Might be a silly question, but I really don't know much about images formats. I have some family photos in my external hard drive but noticed they are really big and it's taking up space, is there any way I can shrink the file size while maintain "unnoticeable" loss of quality maintaining the same dimension

Using linux, if there's a way to batch it up (recursively) (well, I'm guessing imagemagick?) that'd be great


JPEG is the defacto standard for images. It has lossy but variable compression which can go from horrible to absolutely unnoticeable compared to the original.

My recommendation if to use nconvert and call it in a loop (foreach for tsch). The nconvert tool is very powerfull and has a simple syntax. To simply convert and out the results:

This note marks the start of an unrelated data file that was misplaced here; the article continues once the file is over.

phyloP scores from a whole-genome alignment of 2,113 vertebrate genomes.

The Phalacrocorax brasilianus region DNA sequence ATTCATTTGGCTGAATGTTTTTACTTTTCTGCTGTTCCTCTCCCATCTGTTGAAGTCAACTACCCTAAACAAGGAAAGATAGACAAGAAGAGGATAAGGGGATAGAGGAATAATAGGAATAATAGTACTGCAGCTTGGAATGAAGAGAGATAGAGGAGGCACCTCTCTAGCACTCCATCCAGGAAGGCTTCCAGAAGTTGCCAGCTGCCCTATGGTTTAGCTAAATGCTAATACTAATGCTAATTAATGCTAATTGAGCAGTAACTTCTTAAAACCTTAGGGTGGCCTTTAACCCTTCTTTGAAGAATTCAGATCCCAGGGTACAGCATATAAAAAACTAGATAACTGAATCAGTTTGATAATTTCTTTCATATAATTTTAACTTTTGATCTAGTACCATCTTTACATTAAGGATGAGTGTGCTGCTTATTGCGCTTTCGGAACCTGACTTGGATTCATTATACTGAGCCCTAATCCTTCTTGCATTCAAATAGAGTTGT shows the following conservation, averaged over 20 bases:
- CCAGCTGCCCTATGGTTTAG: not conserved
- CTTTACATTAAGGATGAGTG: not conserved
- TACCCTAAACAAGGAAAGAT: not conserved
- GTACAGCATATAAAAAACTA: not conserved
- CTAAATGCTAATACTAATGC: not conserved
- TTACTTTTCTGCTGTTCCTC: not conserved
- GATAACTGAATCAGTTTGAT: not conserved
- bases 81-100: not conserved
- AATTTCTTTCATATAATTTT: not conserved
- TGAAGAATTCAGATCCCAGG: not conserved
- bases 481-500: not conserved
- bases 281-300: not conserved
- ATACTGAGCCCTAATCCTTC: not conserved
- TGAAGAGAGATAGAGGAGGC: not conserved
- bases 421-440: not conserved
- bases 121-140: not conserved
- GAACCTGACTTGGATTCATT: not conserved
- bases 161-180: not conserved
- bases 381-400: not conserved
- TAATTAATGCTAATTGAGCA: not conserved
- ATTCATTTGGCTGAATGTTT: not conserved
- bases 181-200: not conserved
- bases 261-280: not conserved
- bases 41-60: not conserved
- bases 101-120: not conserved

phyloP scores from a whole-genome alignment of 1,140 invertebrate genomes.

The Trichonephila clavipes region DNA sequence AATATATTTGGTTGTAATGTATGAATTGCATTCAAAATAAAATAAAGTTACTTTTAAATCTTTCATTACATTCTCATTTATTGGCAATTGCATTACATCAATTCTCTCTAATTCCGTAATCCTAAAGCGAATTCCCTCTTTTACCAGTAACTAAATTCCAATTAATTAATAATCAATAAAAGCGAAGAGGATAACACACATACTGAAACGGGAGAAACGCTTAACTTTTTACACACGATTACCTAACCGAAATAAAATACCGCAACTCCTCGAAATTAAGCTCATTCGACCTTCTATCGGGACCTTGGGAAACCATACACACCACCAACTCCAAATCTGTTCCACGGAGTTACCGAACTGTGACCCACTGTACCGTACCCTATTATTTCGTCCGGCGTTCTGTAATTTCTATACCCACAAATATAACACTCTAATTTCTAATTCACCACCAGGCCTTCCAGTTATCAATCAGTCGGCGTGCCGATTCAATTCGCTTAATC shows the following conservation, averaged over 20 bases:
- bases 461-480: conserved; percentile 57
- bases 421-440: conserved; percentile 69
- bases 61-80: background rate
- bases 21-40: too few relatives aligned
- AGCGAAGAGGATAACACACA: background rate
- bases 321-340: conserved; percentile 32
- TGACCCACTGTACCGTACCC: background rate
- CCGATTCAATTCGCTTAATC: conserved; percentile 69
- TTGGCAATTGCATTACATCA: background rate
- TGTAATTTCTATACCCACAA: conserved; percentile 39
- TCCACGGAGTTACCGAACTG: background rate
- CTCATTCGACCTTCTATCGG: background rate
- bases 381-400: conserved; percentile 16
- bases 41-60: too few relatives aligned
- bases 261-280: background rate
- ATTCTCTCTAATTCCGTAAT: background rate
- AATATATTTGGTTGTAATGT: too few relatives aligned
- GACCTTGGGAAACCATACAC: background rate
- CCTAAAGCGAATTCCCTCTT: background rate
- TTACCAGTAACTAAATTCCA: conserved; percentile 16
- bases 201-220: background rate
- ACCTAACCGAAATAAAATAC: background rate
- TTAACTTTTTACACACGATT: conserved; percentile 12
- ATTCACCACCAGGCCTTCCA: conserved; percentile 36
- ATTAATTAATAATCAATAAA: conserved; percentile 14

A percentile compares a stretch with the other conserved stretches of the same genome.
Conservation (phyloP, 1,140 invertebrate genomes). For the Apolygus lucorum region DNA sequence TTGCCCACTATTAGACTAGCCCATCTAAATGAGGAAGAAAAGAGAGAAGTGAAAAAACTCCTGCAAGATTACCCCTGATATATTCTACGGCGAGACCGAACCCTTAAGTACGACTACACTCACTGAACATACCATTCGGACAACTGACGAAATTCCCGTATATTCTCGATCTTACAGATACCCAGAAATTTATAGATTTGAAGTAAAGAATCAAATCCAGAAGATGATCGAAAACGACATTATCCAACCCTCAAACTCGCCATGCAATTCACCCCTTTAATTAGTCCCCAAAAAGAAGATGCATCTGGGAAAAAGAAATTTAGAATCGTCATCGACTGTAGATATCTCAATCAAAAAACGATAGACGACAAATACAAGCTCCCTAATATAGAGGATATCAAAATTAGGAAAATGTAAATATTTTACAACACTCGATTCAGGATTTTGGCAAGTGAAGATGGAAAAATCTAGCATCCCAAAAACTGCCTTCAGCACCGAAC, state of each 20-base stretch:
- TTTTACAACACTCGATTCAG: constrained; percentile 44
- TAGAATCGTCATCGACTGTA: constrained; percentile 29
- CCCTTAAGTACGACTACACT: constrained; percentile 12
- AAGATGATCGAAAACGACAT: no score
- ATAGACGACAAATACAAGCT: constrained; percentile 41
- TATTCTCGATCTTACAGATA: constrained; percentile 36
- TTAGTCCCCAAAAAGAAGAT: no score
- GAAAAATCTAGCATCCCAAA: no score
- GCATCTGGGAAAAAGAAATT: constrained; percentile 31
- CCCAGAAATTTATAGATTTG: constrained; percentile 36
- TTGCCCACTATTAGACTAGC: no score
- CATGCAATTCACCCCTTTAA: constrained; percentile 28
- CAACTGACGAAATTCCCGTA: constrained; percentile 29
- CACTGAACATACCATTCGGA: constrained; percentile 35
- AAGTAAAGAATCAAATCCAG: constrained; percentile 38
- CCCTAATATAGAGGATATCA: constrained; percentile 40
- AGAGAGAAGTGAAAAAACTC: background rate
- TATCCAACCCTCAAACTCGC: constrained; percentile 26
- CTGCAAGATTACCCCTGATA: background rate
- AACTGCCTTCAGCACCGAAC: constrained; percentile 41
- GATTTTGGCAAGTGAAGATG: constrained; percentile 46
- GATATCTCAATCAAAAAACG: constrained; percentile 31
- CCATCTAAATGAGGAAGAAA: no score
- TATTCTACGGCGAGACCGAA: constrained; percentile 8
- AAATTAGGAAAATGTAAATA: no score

nconvert -q -out jpeg -o

Replace with a number. 100 gives high the highest and so the least compression. I find 90 is still excellent quality. 85 is where I find it reasonable. Try a few settings on a single file to see which quality is good enough for you.

You can make your files smaller also by dropping non-image data. Add the -rmeta flag for example before the input file name. The -rexifthumb flag removes the EXIF thumbnail. If you do not want to remove all meta data then the -clean flag can be used. You have to pass it a number to tell it what to clean. Use nconvert -help for the details.

  • Well when I saw I big file 7.5mb to go to 796kb without removing meta or removing thumb or clean, will try later it made me go "wow..." thanks!
    – allenskd
    Mar 28 '11 at 18:40

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